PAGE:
Chargers face challenges that come with picking No. 1 overall
Posted: Friday April 16, 2004 12:32PM; Updated: Friday April 16, 2004 7:20PM
Most draft boards rank Philip Rivers as the third-best QB available.
David Maxwell/Getty Images
The first thing you have to understand about the draft is that no one wants the very first pick these days. A few years ago Bill Parcells called the turn on these extremely high choices, namely why he couldn't stand them.
"You can never sign them," he said, "and then when you do, it costs you too much money and disrupts your whole camp."
The No. 1 pick in the whole draft makes San Diego nervous. Eli Manning is chalk, but what do you do if you're A.J. Smith, the GM who will have to make the selection, and your coaches like another guy better? Now I don't know for sure that they're in love with Philip Rivers, the quarterback from North Carolina State, but that's what I hear,. As an aside, what you're gonna be getting from now until draft day will be a lot of "that's what I hear" quotes and rumors and unnamed sources. You can't name them because then they wouldn't be sources anymore.
So would A.J. have the guts to stand firm and make Rivers, whom many boards project as the No. 3 QB, behind Manning and Miami of Ohio's Ben Roethlisberger, the very first pick on the board? Very tough to do this. Writers would write funny stories about how he blew it. People would point to him on the street. Nope, much easier to trade down and get Rivers at a lower spot and then explain that the team needs help in many positions, and the extra selections certainly would help the team, and so forth.
So who gets Manning? I'm guessing the Giants, who are torn right now between Iowa tackle Robert Gallery, the most exciting offensive line prospect since Tony Mandarich 15 years ago, and Manning. Gallery would be a terrific fit for them, as I wrote a few weeks ago. Plug him in at LT, move Luke Petitgout to RT, where he excelled a few seasons ago, and the O-line has its pillars. Fill in the middle, and the great weakness of 2003 becomes a strength.
There's only one thing wrong with that scenario -- Eli Manning. If he becomes a 10-year Pro Bowler, then the Giants will become a footnote to history. The team that could have traded up to get him and didn't. And don't forget that Giants GM Ernie Accorsi began his NFL career with the John Unitas Colts.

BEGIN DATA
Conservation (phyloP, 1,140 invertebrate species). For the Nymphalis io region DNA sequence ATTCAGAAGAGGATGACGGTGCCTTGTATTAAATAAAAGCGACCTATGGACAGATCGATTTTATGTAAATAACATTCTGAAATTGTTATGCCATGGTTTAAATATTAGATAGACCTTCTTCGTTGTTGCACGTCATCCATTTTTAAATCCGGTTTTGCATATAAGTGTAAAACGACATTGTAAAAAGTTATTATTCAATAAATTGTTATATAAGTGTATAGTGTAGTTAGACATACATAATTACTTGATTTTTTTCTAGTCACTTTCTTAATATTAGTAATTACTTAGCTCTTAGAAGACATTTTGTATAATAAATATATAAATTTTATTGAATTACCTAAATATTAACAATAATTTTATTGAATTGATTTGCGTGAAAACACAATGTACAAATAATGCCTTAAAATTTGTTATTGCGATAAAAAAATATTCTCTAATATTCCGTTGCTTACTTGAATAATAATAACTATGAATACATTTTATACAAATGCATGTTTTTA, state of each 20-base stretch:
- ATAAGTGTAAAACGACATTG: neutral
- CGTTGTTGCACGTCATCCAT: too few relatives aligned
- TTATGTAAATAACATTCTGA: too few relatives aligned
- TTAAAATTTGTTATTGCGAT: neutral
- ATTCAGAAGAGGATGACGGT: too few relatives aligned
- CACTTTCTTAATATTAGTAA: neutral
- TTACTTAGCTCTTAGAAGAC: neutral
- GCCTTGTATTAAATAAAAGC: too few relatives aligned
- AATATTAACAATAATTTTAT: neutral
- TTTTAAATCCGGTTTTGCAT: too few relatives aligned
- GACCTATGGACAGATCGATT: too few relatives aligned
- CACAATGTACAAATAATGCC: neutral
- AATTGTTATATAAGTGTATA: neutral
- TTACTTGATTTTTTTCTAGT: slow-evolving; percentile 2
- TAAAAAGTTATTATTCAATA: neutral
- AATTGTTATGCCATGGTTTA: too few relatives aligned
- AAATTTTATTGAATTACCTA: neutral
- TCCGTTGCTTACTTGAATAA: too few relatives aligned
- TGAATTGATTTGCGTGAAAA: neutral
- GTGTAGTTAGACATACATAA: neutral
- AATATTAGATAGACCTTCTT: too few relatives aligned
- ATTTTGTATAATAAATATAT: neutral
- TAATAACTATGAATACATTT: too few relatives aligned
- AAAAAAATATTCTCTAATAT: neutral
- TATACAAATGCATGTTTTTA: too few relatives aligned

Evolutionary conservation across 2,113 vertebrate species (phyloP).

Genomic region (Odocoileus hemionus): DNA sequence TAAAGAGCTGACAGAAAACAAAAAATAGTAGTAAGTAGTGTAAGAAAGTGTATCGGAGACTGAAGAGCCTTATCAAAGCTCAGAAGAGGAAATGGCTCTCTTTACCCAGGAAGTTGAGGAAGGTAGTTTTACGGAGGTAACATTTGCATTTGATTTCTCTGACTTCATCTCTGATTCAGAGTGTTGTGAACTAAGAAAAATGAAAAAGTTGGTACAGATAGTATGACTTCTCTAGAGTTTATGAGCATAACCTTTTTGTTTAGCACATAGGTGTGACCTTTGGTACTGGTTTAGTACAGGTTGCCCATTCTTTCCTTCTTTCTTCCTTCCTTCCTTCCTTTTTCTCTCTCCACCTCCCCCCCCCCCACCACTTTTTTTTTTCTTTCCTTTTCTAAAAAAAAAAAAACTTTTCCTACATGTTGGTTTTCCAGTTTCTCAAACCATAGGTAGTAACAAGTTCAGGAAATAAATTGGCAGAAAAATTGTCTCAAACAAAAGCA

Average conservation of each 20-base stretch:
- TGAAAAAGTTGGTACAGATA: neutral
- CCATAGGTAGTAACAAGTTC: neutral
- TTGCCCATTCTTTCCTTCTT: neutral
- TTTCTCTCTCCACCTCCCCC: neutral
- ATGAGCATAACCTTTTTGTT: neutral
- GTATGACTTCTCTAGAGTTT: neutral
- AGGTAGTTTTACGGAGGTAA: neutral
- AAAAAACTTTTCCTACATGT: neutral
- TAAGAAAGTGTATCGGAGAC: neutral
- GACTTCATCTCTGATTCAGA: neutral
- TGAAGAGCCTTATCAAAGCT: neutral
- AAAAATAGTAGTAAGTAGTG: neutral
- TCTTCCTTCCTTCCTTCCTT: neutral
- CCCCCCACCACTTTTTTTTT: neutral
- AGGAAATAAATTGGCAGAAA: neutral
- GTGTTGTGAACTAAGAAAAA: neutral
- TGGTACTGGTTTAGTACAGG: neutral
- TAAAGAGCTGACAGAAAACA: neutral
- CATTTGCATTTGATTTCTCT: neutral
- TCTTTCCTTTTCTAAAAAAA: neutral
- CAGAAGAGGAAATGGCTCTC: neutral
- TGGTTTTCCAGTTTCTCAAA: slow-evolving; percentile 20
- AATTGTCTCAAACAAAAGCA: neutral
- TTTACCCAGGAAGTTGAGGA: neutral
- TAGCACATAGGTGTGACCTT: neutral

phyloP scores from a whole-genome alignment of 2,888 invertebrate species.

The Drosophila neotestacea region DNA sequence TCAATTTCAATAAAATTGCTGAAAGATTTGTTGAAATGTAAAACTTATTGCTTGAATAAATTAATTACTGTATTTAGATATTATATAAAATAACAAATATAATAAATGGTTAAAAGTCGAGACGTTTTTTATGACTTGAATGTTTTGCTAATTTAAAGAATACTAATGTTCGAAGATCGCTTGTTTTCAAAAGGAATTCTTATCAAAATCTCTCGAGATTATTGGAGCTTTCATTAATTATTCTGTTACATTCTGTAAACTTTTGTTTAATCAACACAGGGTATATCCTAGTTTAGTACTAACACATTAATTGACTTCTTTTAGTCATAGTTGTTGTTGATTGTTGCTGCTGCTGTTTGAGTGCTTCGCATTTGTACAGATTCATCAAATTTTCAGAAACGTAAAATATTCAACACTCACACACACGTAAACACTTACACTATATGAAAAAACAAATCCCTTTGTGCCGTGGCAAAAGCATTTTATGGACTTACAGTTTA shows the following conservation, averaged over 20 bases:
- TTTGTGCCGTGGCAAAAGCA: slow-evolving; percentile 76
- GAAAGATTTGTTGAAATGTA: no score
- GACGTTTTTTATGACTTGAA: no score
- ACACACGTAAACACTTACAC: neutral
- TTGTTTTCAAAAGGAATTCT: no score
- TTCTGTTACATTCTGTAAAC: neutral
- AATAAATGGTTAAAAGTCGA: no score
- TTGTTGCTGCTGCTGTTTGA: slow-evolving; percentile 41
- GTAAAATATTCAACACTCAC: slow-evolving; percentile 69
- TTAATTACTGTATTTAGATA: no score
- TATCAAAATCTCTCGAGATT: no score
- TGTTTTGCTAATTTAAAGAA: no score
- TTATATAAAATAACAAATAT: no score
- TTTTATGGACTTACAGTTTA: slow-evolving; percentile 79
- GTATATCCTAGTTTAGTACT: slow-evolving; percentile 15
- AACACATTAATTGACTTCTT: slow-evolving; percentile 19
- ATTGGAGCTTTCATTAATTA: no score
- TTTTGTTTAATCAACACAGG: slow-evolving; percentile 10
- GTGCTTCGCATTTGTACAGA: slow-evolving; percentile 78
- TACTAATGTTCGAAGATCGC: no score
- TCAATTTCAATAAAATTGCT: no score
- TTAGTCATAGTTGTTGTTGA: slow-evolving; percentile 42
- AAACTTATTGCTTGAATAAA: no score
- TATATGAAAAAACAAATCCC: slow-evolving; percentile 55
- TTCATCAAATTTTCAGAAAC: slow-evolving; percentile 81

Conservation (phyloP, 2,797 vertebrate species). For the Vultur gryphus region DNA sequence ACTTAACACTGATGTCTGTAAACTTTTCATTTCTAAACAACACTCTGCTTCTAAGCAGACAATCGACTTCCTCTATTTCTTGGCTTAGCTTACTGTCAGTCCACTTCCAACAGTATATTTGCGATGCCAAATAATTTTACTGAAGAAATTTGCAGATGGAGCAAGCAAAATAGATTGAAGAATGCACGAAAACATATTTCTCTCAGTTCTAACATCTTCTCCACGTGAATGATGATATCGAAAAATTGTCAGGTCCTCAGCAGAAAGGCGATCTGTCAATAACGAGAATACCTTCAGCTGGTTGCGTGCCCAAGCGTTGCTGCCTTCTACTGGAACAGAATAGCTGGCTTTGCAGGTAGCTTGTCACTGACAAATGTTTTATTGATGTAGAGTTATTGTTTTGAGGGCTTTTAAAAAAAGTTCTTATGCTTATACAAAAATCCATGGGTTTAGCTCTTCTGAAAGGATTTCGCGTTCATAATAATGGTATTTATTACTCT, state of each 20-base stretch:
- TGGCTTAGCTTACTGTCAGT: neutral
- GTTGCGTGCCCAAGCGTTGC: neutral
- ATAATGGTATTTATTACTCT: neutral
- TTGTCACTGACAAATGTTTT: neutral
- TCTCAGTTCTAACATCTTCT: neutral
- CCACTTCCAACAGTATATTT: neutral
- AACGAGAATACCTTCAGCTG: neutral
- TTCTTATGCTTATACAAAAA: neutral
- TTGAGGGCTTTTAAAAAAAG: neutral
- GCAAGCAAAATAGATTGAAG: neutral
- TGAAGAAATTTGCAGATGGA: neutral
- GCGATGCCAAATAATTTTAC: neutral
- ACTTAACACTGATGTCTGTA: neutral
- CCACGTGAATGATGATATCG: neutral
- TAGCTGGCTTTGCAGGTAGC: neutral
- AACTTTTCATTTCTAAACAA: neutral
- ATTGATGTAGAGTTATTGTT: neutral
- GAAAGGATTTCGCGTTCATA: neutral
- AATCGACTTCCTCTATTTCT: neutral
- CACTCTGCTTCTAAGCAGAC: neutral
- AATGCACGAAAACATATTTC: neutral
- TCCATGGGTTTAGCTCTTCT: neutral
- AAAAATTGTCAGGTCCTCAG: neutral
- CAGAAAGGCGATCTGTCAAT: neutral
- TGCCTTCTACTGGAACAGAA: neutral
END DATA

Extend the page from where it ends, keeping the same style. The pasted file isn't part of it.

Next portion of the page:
"Every time we played the Steelers," he said, "you'd always read 15 stories in the Pittsburgh papers about the quarterback who got away from them."
Usually the first two or three picks of the draft are a lock, but this year there's action at the second position as well. That's the Gallery spot, and there are teams eager to trade up with the Raiders to get the big tackle. And Oakland is torn between Gallery and Texas wideout Roy Williams, a 212-pounder who runs in the 4.4 range. Or maybe there's someone else in the mix whom we're not hearing about, such as Roethlisberger. Al Davis doesn't usually send out a press release announcing his intended picks.
"Al's a big-arm guy," Baltimore player personnel director Ozzie Newsome says. "No way he lets a gunner like Roethlisberger get by him."
Makes sense, unless he's in love with Rich Gannon's backup, Marques Tuiasosopo, who led the team on a stirring comeback attempt against Kansas City last year and then was lost for the season a week later to a knee injury. Williams makes sense, too, considering the Raiders have only one receiver who can get downfield, Jerry Porter, who had hernia surgery last season.
"Al wants to get back to that deep passing offense," an unnamed Raider said.
Then why'd he put up with two years of dink and dunk?
"Because it got him to the Super Bowl. But he got sick of it last year. He's got to take Williams."
"I can't imagine Al letting Gallery go by," says Ron Wolf, who spent 25 years in the Raiders' personnel department. Wolf will go down in history as one of the league's great personnel men, but the move that still haunts him involved a Raiders left tackle, Jim Lachey, a future Pro Bowler.
"We traded him to the Redskins for Jay Schroeder ... talk about really dumb moves," Wolf says. "And I was the guy who led the charge on that one. I don't think Al will let another left tackle like him get away."
There have been offers to trade up to the Gallery spot. One of the usual suspects in my roster of unnamed sources says that the Redskins, eager to move up from the fifth spot, offered LT Chris Samuels, quarterback Patrick Ramsey or wideout Rod Gardner -- pick one -- to the Raiders to trade positions, with a low-round choice thrown in.
That would make sense for Oakland, since the Raiders would probably get Williams at No. 5, even Roethlisberger, if that's the way they're going. Samuels is a two-time Pro Bowler with an $8.7 million cap number, and he's struggled for the last two years. But Raiders coach Norv Turner is the one who drafted him back in Washington four years ago. And Miami tight end Kellen Winslow says that Joe Gibbs assured him that if he's available at No. 5, he'll be the Skins' choice. Sure gets complicated, doesn't it?
Guys catch fire on the charts at this point in the pre-draft, others cool off. Rivers is the hottest guy on the board right now. Some charts have him ahead of Manning. Southern Cal cornerback Will Poole has cooled off considerably, thanks to a sluggish workout he blames on a cold. At one time he was considered the No.3 cornerback in the draft, behind Virginia Tech's DeAngelo Hall and South Carolina's Dunta Robinson. Now he's projected to the second round.